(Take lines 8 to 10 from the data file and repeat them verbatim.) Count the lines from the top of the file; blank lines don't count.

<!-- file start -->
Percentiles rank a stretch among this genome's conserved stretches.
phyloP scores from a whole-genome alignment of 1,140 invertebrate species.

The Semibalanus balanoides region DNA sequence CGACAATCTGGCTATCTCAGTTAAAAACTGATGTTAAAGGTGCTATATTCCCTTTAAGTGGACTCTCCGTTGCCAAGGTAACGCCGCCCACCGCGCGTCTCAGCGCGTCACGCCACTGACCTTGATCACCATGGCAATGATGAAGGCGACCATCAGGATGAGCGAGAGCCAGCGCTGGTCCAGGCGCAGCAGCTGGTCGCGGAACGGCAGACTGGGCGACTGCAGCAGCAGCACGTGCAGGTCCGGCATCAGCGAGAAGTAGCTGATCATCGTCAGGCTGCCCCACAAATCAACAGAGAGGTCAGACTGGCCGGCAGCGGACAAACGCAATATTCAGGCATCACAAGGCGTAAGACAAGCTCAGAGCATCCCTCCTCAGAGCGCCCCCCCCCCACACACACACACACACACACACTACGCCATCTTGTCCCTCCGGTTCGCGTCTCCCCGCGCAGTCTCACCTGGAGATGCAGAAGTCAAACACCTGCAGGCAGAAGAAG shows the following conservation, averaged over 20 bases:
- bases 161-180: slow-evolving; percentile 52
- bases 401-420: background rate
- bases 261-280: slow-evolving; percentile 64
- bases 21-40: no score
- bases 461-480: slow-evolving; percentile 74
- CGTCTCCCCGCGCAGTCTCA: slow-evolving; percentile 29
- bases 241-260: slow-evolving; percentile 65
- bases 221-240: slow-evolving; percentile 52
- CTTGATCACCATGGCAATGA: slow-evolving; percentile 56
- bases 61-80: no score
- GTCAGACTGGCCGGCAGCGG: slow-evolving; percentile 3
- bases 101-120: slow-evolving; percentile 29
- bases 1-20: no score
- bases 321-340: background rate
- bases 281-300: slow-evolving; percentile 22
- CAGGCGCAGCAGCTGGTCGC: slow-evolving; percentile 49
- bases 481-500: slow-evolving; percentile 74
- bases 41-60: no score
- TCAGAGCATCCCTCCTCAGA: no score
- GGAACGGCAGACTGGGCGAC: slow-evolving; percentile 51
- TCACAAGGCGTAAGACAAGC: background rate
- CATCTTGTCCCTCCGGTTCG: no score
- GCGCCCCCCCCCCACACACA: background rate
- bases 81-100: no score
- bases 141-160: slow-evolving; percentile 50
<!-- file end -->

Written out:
- bases 461-480: slow-evolving; percentile 74
- CGTCTCCCCGCGCAGTCTCA: slow-evolving; percentile 29
- bases 241-260: slow-evolving; percentile 65